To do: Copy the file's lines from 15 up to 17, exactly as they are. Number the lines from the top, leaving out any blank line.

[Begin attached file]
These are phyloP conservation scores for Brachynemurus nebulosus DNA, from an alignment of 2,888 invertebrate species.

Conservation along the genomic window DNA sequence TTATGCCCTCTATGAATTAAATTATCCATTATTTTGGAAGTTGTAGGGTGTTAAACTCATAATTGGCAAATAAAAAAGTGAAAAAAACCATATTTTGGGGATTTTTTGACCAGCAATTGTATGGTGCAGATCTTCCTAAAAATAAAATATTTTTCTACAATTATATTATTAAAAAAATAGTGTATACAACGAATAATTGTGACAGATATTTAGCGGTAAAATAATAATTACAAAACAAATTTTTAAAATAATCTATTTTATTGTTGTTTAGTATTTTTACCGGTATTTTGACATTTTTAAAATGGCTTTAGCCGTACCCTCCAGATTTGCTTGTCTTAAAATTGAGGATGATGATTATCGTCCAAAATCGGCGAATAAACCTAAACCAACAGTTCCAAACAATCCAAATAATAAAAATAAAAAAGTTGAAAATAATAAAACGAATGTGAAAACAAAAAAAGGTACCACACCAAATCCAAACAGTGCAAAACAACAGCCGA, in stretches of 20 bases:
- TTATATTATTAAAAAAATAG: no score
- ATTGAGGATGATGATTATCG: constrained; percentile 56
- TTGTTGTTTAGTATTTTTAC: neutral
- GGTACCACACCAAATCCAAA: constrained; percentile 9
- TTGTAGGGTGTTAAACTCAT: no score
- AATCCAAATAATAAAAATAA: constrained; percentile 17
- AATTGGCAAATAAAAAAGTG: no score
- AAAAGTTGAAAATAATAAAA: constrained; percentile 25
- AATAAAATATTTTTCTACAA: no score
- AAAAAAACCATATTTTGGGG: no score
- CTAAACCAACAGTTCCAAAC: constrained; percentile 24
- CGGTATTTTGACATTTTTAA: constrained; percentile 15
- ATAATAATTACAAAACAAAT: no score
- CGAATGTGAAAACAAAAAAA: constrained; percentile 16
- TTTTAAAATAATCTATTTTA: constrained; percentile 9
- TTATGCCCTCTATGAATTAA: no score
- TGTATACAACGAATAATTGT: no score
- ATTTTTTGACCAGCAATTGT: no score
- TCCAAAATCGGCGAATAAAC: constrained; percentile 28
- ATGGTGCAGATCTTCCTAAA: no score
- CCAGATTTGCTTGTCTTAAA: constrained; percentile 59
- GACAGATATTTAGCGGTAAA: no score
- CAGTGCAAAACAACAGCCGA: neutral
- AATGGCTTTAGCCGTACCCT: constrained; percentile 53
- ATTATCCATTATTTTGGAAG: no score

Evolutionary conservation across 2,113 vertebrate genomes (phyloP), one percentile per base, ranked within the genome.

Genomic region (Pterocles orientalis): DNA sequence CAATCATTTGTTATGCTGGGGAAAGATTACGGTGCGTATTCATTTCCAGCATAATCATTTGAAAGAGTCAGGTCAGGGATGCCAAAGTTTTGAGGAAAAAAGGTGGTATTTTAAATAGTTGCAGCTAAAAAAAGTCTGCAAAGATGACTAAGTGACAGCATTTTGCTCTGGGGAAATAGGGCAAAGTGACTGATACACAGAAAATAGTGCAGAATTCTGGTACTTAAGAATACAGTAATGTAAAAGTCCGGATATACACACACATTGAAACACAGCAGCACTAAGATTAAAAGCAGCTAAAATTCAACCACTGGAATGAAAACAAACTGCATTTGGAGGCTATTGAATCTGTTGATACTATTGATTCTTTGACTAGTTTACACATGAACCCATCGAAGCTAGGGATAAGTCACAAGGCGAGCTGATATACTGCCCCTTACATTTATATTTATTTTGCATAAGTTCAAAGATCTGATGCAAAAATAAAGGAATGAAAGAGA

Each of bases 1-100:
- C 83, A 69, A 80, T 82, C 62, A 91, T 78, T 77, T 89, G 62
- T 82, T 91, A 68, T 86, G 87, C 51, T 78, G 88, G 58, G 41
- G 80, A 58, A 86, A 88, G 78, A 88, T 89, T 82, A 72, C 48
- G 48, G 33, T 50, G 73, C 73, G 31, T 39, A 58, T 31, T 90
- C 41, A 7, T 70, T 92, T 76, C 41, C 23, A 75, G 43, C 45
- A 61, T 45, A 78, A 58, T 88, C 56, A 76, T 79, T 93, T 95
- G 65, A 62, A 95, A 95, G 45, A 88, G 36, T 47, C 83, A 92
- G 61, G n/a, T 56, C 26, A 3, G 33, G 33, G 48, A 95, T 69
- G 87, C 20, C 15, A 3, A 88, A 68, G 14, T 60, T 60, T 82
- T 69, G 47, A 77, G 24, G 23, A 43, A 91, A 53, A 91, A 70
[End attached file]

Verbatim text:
- ATAATAATTACAAAACAAAT: no score
- CGAATGTGAAAACAAAAAAA: constrained; percentile 16
- TTTTAAAATAATCTATTTTA: constrained; percentile 9